The Linear Algebra a Beginning Graduate Student Ought to Know [electronic resource] / by Jonathan S. Golan.

By: Golan, Jonathan S [author.]
Contributor(s): SpringerLink (Online service)
Material type: TextTextPublisher: Dordrecht : Springer Netherlands, 2007Description: XII, 436 p. online resourceContent type: text Media type: computer Carrier type: online resourceISBN: 9781402054952Subject(s): Mathematics | Numerical analysis | Algebra | Associative rings | Rings (Algebra) | Matrix theory | Nonassociative rings | Algorithms | Mathematics | Algebra | Linear and Multilinear Algebras, Matrix Theory | Associative Rings and Algebras | Non-associative Rings and Algebras | Numeric Computing | AlgorithmsAdditional physical formats: Printed edition:: No titleDDC classification: 512 LOC classification: QA150-272Online resources: Click here to access online
Contents:
Notation and terminology -- Fields -- Vector spaces over a field -- Algebras over a field -- Linear independence and dimension -- Linear transformations -- The endomorphism algebra of a vector space -- Representation of linear transformations by matrices -- The algebra of square matrices -- Systems of linear equations -- Determinants -- Eigenvalues and eigenvectors -- Krylov subspaces -- The dual space -- Inner product spaces -- Orthogonality -- Selfadjoint Endomorphisms -- Unitary and Normal endomorphisms -- Moore-Penrose pseudoinverses -- Bilinear transformations and forms.
In: Springer eBooksSummary: Linear algebra is a living, active branch of mathematics which is central to almost all other areas of mathematics, both pure and applied, as well as computer science, the physical and social sciences, and engineering. It entails an extensive corpus of theoretical results as well as a large body of computational techniques. The book is intended to be used in one of several possible ways: (1) as a self-study guide; (2) as a textbook for a course in advanced linear algebra, either at the upper-class undergraduate level or at the first-year graduate level; or (3) as a reference book. It is also designed to prepare a student for the linear algebra portion of prelim exams or PhD qualifying exams. The volume is self-contained to the extent that it does not assume any previous formal knowledge of linear algebra, though the reader is assumed to have been exposed, at least informally, to some basic ideas and techniques, such as the solution of a small system of linear equations over the real numbers. More importantly, it does assume a seriousness of purpose and a modicum of mathematical sophistication. The book also contains over 1000 exercises, many of which are very challenging.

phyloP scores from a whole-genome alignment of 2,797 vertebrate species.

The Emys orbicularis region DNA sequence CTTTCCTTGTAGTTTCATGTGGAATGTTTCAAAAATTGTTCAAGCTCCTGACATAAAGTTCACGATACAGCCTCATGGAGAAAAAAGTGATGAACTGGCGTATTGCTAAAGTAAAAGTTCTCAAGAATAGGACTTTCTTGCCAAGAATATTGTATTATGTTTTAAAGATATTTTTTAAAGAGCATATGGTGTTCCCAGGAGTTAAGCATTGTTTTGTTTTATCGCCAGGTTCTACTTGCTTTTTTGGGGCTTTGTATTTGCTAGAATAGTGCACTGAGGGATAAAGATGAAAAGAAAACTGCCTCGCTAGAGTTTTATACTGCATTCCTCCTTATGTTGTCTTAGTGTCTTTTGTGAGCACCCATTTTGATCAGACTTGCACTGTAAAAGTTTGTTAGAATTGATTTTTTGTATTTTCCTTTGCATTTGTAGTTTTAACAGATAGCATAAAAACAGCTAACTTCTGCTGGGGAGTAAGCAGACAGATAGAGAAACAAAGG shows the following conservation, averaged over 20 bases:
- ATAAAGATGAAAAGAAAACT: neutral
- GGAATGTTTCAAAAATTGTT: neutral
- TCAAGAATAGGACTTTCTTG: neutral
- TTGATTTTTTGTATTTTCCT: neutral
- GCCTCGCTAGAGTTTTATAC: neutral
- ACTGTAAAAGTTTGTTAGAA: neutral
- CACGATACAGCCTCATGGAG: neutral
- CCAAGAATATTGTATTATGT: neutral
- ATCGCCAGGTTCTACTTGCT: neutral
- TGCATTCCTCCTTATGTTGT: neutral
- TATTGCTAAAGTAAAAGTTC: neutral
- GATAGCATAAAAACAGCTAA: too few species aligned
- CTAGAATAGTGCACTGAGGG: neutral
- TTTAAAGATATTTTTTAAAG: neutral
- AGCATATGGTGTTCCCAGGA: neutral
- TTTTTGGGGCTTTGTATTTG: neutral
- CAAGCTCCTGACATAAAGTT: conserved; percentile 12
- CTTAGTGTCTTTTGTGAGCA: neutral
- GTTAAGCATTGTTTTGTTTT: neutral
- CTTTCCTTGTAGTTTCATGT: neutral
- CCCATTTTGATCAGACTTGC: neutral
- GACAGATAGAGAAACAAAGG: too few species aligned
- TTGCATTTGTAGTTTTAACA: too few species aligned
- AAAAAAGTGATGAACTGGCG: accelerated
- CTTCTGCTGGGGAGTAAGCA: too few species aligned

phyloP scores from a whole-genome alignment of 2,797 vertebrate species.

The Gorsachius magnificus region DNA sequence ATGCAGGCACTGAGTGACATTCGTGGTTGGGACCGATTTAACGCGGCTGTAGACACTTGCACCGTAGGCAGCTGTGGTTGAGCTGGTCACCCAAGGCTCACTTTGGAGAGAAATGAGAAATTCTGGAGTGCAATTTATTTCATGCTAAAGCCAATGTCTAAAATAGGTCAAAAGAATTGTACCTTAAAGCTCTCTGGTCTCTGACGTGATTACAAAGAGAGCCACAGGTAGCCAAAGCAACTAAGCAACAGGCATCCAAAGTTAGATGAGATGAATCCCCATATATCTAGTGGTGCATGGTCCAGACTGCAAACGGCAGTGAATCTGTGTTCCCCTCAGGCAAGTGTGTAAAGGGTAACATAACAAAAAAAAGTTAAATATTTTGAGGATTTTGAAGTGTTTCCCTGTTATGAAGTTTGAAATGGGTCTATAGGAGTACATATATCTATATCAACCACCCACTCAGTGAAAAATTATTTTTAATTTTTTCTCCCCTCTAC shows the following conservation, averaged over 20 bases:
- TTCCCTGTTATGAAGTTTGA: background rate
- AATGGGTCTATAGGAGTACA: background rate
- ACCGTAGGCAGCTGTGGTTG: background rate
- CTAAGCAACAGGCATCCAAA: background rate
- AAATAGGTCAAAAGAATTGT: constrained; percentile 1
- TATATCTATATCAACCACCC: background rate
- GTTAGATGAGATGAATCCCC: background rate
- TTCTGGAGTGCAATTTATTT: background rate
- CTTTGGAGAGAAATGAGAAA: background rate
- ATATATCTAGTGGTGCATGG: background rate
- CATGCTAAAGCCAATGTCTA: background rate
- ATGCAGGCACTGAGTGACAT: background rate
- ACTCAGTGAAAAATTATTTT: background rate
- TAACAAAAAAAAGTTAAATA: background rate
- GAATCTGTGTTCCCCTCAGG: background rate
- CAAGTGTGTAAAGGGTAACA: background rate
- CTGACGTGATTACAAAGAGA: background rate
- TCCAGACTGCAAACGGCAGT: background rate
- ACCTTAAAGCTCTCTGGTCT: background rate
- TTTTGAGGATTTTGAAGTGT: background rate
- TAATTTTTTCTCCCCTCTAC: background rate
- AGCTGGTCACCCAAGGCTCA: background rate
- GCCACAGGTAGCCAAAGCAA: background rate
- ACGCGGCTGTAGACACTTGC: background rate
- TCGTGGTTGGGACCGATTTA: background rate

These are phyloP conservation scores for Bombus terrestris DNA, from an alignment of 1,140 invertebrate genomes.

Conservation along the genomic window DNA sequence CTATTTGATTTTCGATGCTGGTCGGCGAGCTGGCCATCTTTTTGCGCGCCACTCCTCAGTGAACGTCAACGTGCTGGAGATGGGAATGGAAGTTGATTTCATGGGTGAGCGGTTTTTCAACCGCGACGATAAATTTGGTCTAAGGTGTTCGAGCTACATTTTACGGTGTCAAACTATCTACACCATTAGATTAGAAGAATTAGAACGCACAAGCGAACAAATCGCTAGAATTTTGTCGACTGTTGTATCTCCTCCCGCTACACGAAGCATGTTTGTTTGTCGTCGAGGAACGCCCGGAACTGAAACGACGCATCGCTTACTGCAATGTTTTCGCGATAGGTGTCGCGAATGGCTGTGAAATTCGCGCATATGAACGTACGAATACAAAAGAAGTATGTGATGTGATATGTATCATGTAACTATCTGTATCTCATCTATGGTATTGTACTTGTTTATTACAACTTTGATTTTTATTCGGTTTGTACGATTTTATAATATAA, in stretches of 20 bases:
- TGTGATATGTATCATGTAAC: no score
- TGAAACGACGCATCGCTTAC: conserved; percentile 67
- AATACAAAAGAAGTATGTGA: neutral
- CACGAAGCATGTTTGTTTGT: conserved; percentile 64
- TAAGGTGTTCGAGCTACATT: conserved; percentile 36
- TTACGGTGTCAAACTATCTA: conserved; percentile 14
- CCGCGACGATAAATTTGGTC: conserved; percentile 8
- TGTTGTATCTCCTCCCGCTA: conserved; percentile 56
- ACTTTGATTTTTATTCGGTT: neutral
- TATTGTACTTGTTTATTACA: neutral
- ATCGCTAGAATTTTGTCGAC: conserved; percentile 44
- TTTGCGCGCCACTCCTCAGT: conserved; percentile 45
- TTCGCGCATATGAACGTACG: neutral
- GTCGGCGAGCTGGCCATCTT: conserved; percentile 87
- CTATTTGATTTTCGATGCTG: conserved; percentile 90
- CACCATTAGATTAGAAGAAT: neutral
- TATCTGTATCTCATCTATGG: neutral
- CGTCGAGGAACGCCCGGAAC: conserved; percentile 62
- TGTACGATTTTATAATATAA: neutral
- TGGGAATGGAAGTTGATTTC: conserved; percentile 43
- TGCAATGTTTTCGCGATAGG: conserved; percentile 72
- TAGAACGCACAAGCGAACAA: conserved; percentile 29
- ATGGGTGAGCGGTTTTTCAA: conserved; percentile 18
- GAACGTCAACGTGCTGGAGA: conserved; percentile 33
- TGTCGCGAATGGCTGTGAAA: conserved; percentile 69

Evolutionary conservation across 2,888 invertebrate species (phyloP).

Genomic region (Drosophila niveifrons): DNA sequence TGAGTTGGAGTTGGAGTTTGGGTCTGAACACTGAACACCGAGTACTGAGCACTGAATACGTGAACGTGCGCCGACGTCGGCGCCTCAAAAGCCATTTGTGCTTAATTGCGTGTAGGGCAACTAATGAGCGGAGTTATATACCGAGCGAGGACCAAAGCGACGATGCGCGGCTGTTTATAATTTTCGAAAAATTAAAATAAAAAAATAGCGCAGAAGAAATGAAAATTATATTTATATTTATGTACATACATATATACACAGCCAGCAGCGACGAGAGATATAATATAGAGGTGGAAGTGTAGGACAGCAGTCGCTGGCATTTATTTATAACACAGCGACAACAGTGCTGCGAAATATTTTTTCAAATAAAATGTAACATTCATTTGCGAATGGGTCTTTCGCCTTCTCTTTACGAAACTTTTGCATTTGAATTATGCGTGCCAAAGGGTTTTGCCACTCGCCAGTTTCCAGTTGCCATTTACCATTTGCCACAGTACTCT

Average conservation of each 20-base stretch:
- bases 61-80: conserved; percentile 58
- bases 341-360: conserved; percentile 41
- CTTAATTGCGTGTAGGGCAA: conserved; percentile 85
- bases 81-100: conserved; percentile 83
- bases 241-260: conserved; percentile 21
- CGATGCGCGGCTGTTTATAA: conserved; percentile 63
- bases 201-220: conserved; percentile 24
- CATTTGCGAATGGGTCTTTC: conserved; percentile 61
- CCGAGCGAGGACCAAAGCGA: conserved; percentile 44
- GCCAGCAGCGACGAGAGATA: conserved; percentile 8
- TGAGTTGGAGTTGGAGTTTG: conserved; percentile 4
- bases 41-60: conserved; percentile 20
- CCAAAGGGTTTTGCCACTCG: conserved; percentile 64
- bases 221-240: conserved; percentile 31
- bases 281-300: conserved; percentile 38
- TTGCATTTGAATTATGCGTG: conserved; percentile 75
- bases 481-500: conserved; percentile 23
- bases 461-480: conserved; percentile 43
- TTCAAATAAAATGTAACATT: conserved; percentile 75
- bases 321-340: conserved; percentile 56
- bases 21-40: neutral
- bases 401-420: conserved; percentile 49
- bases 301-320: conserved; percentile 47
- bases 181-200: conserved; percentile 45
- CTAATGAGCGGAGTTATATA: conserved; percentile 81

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Notation and terminology -- Fields -- Vector spaces over a field -- Algebras over a field -- Linear independence and dimension -- Linear transformations -- The endomorphism algebra of a vector space -- Representation of linear transformations by matrices -- The algebra of square matrices -- Systems of linear equations -- Determinants -- Eigenvalues and eigenvectors -- Krylov subspaces -- The dual space -- Inner product spaces -- Orthogonality -- Selfadjoint Endomorphisms -- Unitary and Normal endomorphisms -- Moore-Penrose pseudoinverses -- Bilinear transformations and forms.

Linear algebra is a living, active branch of mathematics which is central to almost all other areas of mathematics, both pure and applied, as well as computer science, the physical and social sciences, and engineering. It entails an extensive corpus of theoretical results as well as a large body of computational techniques. The book is intended to be used in one of several possible ways: (1) as a self-study guide; (2) as a textbook for a course in advanced linear algebra, either at the upper-class undergraduate level or at the first-year graduate level; or (3) as a reference book. It is also designed to prepare a student for the linear algebra portion of prelim exams or PhD qualifying exams. The volume is self-contained to the extent that it does not assume any previous formal knowledge of linear algebra, though the reader is assumed to have been exposed, at least informally, to some basic ideas and techniques, such as the solution of a small system of linear equations over the real numbers. More importantly, it does assume a seriousness of purpose and a modicum of mathematical sophistication. The book also contains over 1000 exercises, many of which are very challenging.

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